Until April 2012, I wrote surfcasting articles for New Zealand Coast to Coast magazine. The magazine has since gone out of print, so I’ve decided to rekindle my fishing writing in the form of a blog on this website. I intend to catch more fish and write new material, but I will also revamp or update some of my published articles and the images that went with them. The article below is the last one that went to print.
Many surfcasters have never caught a trophy-size snapper, or perhaps they have caught just one. Clearly, where you live has a bearing on how easy it is to catch these fish. For example, Bay of Plenty beaches produce many more snapper than those of Hawke’s Bay, yet Hawke’s Bay has a deserved reputation as the place to catch the bigger specimens. Rock fishing in Bay of Plenty, however, is a different scenario. Those who have mastered that style of fishing catch trophy snapper among the shoalies. The well-known surfcaster Leon Jury has caught countless large snapper in the reef areas to the south of New Plymouth. He indicated to me that catching these fish from the clean beaches to the north of New Plymouth is possible, but bags of shoalies are a more likely result in that direction. Many people prefer to do just that, which is understandable.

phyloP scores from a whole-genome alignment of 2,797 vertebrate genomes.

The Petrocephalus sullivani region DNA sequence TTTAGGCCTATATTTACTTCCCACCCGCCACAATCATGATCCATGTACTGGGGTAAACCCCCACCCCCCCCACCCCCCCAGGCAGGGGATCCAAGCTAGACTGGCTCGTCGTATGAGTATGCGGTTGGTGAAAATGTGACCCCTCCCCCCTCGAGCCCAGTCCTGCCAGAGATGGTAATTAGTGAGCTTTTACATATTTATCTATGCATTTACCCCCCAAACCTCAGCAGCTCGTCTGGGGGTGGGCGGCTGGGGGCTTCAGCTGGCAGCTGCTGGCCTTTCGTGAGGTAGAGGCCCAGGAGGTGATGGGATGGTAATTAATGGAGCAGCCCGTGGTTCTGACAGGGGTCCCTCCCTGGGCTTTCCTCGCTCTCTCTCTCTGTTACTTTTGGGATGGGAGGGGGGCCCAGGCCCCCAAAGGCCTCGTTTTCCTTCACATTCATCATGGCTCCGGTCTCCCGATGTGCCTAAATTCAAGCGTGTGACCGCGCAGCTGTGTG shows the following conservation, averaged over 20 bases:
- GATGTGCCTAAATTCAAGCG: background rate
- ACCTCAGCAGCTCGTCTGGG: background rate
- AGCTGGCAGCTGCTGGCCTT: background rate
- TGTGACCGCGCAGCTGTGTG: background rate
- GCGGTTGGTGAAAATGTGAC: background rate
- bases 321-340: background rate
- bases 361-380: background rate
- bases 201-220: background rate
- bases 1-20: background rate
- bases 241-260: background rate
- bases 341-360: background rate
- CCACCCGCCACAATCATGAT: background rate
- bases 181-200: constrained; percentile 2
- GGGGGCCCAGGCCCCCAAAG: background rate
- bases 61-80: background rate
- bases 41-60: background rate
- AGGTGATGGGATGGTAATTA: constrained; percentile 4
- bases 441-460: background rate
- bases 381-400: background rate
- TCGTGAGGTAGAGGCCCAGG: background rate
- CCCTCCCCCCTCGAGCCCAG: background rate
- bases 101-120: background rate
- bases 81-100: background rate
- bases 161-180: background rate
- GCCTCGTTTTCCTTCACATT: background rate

7.57 kg snapper caught at Haumoana on 18 March 2012. This one gut hooked itself on an 8/0 octopus circle hook. The bait was squid (Sealord).
My strategy is no great secret among local surfcasters. Along the beaches around Napier, the big snapper often come close to shore when there’s an east or northeast wind. These winds can be so strong that many novices would look at the choppy sea and whitecaps and go home. You can see what I’m referring to in the photograph of the snapper in the red chillybin. It was a mean wind causing that chop and slight discolouration of the water.
Targeting big snapper can involve a degree of discomfort wherever you are, so you may have psyche yourself up for task. Where I live, I often endure an off-sea gale for three to four hours, waiting for a big hit that never eventuates. If you live in Taranaki, you may have to scrabble over and among treacherous rocks and lose a lot of tackle to snags. Needless to say, veterans of the area like Leon Jury will have identified the best locations, and those locations may be quite specific—a channel between rocks for example. Being in Taranaki, they may also be very subject to tide. It can take years to know an area like this.
7.59 kg snapper caught at Haumoana on 6 March 2012. This fish was lip hooked with an 8/0 octopus circle hook. The bait is squid (Sealord).